“What are the models? Well, the first rule is that you’ve got to have multiple models—because if you just have one or two that you’re using, the nature of human psychology is such that you’ll torture reality so that it fits your models, or at least you’ll think it does. You become the equivalent of a chiropractor who, of course, is the great boob in medicine.
It’s like the old saying, “To the man with only a hammer, every problem looks like a nail.” And of course, that’s the way the chiropractor goes about practicing medicine. But that’s a perfectly disastrous way to think and a perfectly disastrous way to operate in the world. So you’ve got to have multiple models.
And the models have to come from multiple disciplines—because all the wisdom of the world is not to be found in one little academic department. That’s why poetry professors, by and large, are so unwise in a worldly sense. They don’t have enough models in their heads. So you’ve got to have models across a fair array of disciplines.
You may say, “My God, this is already getting way too tough.” But, fortunately, it isn’t that tough—because 80 or 90 important models will carry about 90% of the freight in making you a worldly-wise person. And, of those, only a mere handful really carry very heavy freight.
So let’s briefly review what kind of models and techniques constitute this basic knowledge that everybody has to have before they proceed to being really good at a narrow art like stock picking.
First there’s mathematics. Obviously, you’ve got to be able to handle numbers and quantities—basic arithmetic. And the great useful model, after compound interest, is the elementary math of permutations and combinations. And that was taught in my day in the sophomore year in high school. I suppose by now in great private schools, it’s probably down to the eighth grade or so.
It’s very simple algebra. It was all worked out in the course of about one year between Pascal and Fermat. They worked it out casually in a series of letters.
It’s not that hard to learn. What is hard is to get so you use it routinely almost everyday of your life. The Fermat/Pascal system is dramatically consonant with the way that the world works. And it’s fundamental truth. So you simply have to have the technique.
Many educational institutions—although not nearly enough—have realized this. At Harvard Business School, the great quantitative thing that bonds the first-year class together is what they call decision tree theory. All they do is take high school algebra and apply it to real life problems. And the students love it. They’re amazed to find that high school algebra works in life….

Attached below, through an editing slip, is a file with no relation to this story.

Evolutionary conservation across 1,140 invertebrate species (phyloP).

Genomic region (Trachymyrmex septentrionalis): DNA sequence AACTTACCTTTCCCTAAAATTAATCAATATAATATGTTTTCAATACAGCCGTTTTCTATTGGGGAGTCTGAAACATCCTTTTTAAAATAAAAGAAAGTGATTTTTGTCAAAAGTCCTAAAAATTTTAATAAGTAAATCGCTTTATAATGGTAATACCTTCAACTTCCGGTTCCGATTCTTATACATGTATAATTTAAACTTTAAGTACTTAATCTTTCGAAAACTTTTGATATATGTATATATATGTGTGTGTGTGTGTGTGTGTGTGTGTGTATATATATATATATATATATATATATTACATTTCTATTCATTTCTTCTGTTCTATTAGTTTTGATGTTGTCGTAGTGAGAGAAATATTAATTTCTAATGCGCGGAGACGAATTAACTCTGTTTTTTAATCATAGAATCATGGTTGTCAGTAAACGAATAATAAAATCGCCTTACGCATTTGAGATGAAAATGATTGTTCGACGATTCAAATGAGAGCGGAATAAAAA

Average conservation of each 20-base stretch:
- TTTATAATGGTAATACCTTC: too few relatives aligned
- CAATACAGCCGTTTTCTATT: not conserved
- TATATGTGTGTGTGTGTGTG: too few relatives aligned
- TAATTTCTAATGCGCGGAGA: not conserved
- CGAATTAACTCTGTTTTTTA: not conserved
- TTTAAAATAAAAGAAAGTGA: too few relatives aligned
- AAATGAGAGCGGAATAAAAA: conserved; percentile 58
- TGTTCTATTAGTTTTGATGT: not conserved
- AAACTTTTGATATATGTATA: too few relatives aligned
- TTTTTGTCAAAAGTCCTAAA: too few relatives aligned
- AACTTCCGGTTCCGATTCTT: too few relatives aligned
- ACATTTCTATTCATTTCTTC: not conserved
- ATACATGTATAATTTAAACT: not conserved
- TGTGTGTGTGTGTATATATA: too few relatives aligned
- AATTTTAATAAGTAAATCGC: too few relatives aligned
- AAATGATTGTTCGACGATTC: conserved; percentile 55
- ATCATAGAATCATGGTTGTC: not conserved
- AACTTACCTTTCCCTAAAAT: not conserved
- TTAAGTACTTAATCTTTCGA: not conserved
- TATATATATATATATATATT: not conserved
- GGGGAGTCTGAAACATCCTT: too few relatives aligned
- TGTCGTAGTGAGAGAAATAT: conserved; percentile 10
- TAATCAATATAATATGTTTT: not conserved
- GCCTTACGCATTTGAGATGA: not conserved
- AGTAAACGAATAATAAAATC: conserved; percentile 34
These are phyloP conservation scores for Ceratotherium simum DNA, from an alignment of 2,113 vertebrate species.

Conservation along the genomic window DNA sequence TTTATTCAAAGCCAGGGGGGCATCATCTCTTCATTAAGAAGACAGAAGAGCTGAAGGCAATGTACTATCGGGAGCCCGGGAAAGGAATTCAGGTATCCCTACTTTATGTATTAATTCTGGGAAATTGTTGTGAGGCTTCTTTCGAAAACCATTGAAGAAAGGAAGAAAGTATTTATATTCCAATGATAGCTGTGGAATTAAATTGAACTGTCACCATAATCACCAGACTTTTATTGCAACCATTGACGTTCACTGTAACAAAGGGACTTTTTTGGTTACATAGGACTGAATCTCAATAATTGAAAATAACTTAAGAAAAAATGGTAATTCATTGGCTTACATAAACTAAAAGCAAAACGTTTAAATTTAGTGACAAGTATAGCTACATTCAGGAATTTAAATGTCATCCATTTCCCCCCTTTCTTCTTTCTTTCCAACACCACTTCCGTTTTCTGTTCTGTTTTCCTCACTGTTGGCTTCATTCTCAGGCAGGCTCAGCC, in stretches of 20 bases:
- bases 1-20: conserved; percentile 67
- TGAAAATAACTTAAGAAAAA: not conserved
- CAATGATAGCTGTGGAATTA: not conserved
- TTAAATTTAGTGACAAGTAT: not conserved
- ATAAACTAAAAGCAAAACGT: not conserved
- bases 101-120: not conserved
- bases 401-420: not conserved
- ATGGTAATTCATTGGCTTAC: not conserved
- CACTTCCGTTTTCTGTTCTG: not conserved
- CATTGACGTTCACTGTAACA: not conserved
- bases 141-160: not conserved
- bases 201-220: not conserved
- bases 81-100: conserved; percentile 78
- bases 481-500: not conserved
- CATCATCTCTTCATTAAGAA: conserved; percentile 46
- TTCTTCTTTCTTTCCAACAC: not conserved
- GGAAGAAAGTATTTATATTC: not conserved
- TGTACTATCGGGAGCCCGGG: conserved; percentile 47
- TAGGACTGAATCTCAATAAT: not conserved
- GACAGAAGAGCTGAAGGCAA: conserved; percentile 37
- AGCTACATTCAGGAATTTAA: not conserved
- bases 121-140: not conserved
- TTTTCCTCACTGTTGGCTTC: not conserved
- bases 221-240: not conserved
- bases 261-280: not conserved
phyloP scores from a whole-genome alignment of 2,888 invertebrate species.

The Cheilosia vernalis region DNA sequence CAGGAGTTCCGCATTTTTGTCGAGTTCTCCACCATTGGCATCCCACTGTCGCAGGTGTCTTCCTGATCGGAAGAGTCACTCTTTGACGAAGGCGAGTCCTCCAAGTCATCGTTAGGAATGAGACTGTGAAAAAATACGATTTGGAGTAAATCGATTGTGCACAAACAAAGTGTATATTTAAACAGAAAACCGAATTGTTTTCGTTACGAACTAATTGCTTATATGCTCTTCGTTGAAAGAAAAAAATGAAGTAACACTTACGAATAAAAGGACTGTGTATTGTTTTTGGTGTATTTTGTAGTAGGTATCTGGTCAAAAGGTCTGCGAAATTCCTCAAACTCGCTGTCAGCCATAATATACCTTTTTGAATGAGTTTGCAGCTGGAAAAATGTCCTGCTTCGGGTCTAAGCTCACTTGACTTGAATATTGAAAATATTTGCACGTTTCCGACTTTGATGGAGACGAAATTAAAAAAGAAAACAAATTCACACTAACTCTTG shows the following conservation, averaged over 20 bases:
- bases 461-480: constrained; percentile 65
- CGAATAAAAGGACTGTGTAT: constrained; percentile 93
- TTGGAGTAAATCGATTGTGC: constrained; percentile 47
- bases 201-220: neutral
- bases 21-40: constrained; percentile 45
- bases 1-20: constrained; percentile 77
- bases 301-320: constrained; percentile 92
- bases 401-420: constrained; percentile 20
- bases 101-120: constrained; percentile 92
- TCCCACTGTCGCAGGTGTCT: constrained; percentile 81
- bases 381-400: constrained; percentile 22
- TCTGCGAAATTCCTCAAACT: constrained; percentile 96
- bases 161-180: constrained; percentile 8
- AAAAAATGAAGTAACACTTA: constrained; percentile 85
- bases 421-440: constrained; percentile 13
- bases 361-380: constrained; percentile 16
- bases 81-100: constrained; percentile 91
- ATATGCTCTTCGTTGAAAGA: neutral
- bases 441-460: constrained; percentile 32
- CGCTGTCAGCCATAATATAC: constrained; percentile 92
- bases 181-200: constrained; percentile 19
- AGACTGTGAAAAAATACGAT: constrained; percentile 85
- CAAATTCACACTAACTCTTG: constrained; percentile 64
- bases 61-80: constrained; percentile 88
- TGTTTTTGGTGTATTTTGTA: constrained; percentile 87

By and large, as it works out, people can’t naturally and automatically do this. If you understand elementary psychology, the reason they can’t is really quite simple: The basic neural network of the brain is there through broad genetic and cultural evolution. And it’s not Fermat/Pascal. It uses a very crude, shortcut-type of approximation. It’s got elements of Fermat/Pascal in it. However, it’s not good.
So you have to learn in a very usable way this very elementary math and use it routinely in life—just the way if you want to become a golfer, you can’t use the natural swing that broad evolution gave you. You have to learn—to have a certain grip and swing in a different way to realize your full potential as a golfer.
If you don’t get this elementary, but mildly unnatural, mathematics of elementary probability into your repertoire, then you go through a long life like a onelegged man in an asskicking contest. You’re giving a huge advantage to everybody else.
One of the advantages of a fellow like Buffett, whom I’ve worked with all these years, is that he automatically thinks in terms of decision trees and the elementary math of permutations and combinations….
Obviously, you have to know accounting. It’s the language of practical business life. It was a very useful thing to deliver to civilization. I’ve heard it came to civilization through Venice which of course was once the great commercial power in the Mediterranean. However, double-entry bookkeeping was a hell of an invention.
And it’s not that hard to understand.
But you have to know enough about it to understand its limitations—because although accounting is the starting place, it’s only a crude approximation. And it’s not very hard to understand its limitations. For example, everyone can see that you have to more or less just guess at the useful life of a jet airplane or anything like that. Just because you express the depreciation rate in neat numbers doesn’t make it anything you really know. “